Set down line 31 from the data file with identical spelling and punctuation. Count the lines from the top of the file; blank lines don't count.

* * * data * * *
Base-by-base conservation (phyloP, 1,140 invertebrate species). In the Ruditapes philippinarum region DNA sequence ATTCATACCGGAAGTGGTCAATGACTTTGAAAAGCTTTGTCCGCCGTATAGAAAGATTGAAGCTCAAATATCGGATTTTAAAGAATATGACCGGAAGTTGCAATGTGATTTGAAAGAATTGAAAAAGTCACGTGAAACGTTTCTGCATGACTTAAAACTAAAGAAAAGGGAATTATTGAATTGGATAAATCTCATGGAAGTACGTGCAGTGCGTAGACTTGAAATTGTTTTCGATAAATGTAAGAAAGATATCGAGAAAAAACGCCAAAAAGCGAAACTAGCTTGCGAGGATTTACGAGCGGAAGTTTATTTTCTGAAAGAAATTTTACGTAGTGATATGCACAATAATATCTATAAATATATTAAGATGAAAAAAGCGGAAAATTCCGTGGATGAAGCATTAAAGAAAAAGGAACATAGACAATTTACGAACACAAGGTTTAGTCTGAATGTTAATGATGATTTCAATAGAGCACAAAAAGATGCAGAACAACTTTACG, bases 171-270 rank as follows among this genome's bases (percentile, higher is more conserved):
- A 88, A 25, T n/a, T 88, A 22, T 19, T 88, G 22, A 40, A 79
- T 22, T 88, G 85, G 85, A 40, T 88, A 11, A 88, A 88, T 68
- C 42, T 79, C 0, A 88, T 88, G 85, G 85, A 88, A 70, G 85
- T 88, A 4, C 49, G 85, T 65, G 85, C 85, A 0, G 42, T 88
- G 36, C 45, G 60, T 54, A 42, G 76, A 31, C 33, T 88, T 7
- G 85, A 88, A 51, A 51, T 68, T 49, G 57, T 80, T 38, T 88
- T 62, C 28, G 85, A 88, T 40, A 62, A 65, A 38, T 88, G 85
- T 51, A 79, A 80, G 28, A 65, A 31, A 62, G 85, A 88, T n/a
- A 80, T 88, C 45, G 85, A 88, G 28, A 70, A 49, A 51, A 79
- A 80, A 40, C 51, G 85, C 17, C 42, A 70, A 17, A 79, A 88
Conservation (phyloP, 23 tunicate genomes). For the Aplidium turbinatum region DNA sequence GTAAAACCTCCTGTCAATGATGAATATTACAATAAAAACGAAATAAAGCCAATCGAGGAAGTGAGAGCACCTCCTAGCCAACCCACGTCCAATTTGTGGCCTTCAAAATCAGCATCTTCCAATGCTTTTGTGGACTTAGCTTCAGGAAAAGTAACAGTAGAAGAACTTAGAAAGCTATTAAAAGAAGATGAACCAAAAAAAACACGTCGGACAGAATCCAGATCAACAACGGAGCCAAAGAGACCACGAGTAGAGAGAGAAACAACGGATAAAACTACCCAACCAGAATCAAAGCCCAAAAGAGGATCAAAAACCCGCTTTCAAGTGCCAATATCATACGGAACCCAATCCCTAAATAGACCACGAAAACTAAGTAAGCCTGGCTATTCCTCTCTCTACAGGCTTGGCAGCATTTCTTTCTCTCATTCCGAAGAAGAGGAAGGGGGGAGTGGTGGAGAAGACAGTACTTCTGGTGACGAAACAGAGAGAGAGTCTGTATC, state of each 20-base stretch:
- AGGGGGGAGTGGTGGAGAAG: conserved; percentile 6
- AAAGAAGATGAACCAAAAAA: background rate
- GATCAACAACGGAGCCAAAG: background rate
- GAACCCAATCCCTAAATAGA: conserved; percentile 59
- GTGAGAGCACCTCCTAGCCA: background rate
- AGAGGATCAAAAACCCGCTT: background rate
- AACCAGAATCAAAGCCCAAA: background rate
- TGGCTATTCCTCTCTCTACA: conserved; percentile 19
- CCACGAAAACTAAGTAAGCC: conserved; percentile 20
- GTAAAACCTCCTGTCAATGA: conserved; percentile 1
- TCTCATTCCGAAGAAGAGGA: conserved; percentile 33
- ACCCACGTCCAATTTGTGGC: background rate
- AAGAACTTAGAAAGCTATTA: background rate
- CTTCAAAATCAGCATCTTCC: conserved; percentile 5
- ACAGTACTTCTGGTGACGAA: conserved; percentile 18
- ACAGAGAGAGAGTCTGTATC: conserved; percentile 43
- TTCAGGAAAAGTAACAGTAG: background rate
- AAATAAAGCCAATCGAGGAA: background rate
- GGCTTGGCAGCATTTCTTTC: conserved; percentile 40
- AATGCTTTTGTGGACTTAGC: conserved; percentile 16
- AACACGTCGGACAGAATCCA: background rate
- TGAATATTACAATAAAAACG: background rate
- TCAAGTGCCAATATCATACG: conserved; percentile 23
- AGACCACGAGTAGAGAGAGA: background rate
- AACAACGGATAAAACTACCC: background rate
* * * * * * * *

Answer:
- GGCTTGGCAGCATTTCTTTC: conserved; percentile 40